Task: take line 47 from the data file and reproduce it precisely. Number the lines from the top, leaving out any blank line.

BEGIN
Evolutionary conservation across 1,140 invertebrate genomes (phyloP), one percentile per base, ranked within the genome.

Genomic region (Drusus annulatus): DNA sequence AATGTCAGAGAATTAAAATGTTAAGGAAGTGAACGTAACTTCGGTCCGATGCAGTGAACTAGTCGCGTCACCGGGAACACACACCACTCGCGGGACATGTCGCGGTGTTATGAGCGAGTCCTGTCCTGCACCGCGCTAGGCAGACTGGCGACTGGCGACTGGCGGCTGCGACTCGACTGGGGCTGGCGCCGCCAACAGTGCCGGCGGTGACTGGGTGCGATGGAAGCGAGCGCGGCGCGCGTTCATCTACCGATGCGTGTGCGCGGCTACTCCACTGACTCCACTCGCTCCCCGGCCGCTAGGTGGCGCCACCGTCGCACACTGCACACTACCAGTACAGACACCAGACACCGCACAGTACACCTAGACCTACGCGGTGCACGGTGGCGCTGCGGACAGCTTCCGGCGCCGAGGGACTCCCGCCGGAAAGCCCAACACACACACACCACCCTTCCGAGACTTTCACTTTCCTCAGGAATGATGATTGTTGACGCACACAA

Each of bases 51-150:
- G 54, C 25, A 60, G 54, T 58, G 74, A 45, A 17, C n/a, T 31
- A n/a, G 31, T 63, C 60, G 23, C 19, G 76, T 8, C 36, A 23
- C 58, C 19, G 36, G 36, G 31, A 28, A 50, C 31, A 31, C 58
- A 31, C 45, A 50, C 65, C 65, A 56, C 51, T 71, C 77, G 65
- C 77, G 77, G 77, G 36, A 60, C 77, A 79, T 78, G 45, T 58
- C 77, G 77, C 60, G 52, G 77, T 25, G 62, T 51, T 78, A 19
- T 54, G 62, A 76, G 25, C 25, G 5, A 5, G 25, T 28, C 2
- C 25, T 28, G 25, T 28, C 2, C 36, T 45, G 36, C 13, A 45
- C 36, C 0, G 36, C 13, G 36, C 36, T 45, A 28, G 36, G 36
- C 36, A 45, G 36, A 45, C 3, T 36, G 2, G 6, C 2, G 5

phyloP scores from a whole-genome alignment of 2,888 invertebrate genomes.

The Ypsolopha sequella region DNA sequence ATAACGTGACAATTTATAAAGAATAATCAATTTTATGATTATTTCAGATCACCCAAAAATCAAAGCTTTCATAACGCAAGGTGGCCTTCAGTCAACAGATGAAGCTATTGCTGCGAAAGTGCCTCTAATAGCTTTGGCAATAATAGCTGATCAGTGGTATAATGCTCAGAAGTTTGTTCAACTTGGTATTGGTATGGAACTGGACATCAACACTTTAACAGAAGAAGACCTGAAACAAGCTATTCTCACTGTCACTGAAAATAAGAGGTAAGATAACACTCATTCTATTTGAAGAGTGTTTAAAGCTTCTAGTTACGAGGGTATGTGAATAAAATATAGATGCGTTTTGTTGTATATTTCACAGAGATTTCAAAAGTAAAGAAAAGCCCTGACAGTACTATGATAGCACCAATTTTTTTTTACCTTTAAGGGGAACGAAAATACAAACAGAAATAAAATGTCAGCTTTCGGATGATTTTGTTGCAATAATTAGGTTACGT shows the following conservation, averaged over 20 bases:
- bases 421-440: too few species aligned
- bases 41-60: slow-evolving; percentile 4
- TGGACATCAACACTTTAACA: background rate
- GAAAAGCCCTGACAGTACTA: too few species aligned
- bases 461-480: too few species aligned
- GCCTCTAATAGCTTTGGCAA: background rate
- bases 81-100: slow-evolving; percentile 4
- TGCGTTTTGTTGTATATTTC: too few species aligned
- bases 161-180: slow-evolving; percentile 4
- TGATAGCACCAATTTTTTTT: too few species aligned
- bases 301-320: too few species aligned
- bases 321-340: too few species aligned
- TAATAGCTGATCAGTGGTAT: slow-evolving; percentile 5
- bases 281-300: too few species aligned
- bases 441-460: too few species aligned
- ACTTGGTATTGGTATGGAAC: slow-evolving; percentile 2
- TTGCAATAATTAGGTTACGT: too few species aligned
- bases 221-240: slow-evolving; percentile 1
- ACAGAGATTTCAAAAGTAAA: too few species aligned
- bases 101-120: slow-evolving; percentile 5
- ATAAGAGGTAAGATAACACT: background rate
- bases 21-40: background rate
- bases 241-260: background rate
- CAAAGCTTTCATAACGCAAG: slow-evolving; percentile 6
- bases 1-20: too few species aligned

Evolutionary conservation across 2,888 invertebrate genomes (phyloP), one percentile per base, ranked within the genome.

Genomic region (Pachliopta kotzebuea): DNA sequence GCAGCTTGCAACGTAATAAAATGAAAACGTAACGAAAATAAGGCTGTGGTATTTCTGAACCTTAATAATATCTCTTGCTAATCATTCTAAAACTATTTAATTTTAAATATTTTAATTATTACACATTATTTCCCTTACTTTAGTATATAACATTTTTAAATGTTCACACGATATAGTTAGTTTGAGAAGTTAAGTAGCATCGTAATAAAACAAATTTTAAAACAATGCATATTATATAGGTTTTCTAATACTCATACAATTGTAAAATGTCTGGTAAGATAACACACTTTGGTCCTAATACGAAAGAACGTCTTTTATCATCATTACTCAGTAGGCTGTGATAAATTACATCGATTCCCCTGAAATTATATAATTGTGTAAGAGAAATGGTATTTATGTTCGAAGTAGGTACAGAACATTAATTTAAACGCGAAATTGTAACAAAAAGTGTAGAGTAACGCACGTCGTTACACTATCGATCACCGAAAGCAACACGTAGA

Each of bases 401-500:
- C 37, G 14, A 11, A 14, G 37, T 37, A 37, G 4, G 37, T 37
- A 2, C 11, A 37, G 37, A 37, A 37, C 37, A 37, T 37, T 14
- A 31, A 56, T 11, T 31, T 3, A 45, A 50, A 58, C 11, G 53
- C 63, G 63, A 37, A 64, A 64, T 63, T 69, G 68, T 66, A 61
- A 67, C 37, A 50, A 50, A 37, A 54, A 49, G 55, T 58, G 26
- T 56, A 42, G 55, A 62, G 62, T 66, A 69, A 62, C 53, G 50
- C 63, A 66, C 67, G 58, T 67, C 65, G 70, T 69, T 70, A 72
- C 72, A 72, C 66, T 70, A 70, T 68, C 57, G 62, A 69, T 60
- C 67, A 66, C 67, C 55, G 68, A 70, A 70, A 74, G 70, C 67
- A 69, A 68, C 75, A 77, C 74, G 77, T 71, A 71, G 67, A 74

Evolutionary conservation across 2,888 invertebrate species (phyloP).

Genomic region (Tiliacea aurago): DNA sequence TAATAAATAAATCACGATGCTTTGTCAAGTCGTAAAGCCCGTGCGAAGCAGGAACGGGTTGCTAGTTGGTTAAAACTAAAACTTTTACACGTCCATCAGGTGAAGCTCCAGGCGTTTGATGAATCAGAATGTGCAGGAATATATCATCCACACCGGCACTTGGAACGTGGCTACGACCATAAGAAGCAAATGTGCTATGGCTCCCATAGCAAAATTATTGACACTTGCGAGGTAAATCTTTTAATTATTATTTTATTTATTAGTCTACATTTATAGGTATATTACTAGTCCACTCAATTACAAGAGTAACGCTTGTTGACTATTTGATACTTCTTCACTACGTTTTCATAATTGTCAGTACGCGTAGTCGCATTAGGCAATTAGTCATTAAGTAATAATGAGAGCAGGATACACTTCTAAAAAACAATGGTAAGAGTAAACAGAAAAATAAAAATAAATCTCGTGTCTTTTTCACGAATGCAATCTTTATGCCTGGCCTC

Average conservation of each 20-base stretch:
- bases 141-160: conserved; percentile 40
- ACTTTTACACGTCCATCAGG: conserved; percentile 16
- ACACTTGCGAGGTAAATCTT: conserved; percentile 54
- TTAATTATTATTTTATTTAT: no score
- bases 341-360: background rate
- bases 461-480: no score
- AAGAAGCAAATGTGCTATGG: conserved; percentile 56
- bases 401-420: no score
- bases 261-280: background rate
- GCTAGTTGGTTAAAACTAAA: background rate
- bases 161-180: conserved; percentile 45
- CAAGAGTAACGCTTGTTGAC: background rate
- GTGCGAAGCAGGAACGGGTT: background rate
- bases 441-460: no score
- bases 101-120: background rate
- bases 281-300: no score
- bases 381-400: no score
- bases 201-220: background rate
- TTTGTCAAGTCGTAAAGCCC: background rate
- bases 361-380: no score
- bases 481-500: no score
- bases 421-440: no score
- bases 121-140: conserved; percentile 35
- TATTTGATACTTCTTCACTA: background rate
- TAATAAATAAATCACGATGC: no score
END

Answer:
- C 63, G 63, A 37, A 64, A 64, T 63, T 69, G 68, T 66, A 61